Fears of bluetongue outbreak grow

Fears that East Anglia will face a full-blown outbreak of the bluetongue virus were growing last night as tests confirmed the livestock disease had spread to a second Suffolk farm.

Fears that East Anglia will face a full-blown outbreak of the bluetongue virus were growing last night as tests confirmed the livestock disease had spread to a second Suffolk farm.

Chief vet Debby Reynolds confirmed that the midge-borne disease had been found in a Holstein cow at a farm at Lound, near Lowestoft, and that tests were being carried out on the rest of the herd.

Livestock movements between farms in Norfolk and Suffolk have been banned.

But farmers are baffled about how a virus carried by midges can be stopped from spreading - unless the forecast cold snap in the weather succeeds in killing the insects.

Yesterday the two farmers whose cows have tested positive for the disease both spoke of their concerns for the future.

Ron Hill, the farmer at the centre of the latest case at Beehive Farm at Lound, near Lowestoft, said: “You can't control the flight of a midge or the wind - there is nothing you can do.

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“Agriculture always comes up with a reason for concern but this is new and we don't know too much about it. I am trying to be optimistic.”

Meanwhile Richard Storer, whose rare breed farm at Baylham, near Ipswich, saw the UK's first two cases of bluetongue confirmed, said he feared the disease was more widespread than farmers realised.

“Worryingly, this means that there may well be animals elsewhere in East Anglia that have been bitten by midges, are now infected but are not showing any symptoms to alert their owners to the presence of the virus,” Mr Storer added.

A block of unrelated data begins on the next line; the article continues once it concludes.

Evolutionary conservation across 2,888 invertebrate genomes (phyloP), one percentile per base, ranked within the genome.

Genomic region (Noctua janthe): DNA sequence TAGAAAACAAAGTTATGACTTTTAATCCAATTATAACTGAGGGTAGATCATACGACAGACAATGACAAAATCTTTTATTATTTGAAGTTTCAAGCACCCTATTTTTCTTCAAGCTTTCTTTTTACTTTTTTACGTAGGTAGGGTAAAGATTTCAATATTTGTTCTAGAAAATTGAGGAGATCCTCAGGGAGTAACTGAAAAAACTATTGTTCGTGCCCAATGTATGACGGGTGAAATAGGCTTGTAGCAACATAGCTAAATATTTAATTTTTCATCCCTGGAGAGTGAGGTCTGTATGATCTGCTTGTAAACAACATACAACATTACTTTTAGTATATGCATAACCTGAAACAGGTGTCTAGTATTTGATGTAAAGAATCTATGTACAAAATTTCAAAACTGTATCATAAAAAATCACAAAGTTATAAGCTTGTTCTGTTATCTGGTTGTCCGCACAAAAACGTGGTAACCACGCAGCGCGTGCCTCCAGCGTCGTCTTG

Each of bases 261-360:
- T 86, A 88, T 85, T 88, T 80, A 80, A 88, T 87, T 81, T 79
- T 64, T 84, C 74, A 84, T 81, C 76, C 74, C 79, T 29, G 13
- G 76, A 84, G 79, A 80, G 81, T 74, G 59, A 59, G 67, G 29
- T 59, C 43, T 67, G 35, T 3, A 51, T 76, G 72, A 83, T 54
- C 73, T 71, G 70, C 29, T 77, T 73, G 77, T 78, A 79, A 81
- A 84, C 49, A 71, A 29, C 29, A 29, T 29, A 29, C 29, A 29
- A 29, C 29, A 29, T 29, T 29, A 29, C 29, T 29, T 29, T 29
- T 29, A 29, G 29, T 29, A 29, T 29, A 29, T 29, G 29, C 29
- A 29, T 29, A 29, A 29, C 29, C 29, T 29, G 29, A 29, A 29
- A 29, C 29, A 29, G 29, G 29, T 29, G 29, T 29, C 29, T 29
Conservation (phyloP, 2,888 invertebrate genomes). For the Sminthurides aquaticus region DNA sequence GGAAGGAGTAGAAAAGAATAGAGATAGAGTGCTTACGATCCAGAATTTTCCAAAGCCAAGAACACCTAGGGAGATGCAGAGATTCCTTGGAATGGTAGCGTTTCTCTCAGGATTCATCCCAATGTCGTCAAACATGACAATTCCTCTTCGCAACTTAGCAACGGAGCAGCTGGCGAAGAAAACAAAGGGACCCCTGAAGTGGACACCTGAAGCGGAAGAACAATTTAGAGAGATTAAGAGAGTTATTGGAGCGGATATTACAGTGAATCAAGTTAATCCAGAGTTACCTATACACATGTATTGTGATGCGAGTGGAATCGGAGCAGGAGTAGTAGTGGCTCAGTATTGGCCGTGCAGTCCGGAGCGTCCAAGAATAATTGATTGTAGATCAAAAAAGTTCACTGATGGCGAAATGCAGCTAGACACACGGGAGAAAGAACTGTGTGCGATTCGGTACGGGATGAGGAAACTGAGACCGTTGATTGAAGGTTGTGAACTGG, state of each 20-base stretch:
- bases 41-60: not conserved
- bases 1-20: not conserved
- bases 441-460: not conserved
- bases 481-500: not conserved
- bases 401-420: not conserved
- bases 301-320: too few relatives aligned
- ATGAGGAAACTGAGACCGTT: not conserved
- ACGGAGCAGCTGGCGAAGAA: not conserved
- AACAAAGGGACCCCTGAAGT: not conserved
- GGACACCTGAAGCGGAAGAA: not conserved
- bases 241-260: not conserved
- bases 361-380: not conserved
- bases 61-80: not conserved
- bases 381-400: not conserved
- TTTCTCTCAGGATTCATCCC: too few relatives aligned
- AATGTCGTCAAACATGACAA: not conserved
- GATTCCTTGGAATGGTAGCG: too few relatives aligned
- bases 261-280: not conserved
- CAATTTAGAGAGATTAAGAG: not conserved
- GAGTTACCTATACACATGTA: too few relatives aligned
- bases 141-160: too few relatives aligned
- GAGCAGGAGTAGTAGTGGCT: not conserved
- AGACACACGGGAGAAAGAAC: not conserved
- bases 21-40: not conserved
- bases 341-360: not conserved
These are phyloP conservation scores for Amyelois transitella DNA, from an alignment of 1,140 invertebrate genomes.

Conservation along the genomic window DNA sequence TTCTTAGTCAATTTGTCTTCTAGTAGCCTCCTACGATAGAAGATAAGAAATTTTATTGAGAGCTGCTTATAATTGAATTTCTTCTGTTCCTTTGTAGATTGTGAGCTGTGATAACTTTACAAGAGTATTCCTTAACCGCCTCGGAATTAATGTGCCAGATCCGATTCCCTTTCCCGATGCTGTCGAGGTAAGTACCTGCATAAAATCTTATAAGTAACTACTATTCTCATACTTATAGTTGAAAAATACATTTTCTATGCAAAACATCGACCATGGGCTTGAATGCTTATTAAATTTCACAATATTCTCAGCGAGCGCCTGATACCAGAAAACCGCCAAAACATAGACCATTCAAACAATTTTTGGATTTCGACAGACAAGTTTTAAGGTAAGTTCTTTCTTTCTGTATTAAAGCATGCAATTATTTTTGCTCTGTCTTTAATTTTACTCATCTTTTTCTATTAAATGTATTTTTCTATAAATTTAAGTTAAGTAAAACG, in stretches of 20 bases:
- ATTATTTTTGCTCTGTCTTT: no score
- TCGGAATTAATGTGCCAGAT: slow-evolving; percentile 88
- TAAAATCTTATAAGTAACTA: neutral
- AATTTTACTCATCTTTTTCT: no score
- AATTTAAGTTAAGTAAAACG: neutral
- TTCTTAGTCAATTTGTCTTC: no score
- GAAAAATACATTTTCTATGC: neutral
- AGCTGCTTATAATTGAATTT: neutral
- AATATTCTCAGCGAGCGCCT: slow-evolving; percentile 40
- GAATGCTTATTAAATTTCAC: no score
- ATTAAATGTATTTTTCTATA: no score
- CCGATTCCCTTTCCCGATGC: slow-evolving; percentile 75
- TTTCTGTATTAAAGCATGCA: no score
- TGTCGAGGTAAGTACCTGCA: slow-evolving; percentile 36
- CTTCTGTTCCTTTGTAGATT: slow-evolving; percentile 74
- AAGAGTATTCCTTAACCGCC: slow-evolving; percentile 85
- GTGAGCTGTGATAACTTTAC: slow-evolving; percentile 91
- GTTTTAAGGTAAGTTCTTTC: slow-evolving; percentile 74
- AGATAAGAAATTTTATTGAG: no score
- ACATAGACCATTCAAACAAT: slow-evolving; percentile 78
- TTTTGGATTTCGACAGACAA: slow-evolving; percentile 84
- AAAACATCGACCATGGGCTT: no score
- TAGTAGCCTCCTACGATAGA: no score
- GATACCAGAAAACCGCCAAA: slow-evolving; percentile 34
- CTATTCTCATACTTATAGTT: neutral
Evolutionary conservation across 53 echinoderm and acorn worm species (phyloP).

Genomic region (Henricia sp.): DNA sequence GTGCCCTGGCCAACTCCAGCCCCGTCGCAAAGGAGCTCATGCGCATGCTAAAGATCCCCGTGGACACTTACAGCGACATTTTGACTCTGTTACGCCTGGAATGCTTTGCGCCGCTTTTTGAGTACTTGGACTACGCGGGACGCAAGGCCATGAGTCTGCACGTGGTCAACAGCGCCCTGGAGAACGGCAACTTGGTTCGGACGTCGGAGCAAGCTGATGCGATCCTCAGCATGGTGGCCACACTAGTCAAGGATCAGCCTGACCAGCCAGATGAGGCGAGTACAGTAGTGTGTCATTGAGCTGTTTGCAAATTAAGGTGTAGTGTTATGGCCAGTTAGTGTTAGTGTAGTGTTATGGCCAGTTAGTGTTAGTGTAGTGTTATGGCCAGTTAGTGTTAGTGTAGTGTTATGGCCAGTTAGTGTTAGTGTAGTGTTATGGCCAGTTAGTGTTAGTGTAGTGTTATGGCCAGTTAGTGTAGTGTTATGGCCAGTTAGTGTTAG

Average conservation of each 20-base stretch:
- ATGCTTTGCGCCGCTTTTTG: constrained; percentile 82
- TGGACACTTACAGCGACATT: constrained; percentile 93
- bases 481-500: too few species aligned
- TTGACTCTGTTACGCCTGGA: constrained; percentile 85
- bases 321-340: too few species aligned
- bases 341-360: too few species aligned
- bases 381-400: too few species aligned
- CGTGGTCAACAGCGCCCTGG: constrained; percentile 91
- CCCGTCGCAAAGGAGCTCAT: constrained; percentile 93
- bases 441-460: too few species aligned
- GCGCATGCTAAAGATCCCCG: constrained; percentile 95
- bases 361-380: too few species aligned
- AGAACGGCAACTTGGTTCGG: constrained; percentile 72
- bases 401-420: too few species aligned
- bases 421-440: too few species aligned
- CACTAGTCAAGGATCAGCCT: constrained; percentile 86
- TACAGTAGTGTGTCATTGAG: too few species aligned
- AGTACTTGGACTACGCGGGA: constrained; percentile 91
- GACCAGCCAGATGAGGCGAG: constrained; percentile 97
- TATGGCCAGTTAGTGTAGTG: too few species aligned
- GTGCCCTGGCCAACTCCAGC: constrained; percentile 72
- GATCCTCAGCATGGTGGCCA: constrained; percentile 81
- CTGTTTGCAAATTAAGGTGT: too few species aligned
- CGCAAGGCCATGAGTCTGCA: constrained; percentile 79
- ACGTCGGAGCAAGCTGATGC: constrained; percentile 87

East Anglian farmers, already struggling in the wake of outbreaks of foot and mouth disease in Surrey in recent months, had hoped to see restrictions on the movements of livestock lifted in the days before the bluetongue virus reached British shores.

Last night the chief vet, Ms Reynolds, said: “While Foot and Mouth Disease and Bluetongue are present in the country, all animal keepers should proceed with caution.”

The disease, spread by infected midges, is common in southern Europe and has emerged across northern European countries during the past year.

Two farmers who have animals a “stone's throw” from Mr Hill's farm stressed the importance of getting stock moving again as quickly as possible.

Tom Crawford, who lives near Bungay, farms blocks of land from close to the latest outbreak down to Attleborough.

He said: “We have had a form of restriction in place since August but at 3.30pm yesterday we would have finally been allowed some movement but then the new case of bluetongue was confirmed.”

He said he was very concerned about his animals being infected but felt there was even greater pressure when it came to animal welfare.

“I struggle to see how we are going to stop it and I can see us spending a lot of money trying without success,” said Mr Crawford.

“Calves are being born all the time and we usually sell the bulls straight away but we haven't been able to move anything for weeks. This creates a real problem for us because if we keep stock in cramped conditions there is a welfare issue and the risk of other disease.”

Suffolk chairman of the National Farmers' Union (NFU) Suffolk John Collen said containing the disease was essential but added that it was “critical” to get stock moving again.

“Individual farmers have their own frustrations whether it be feed, housing, calving and all sorts of variations. There is a great urgency to get things moving again.”

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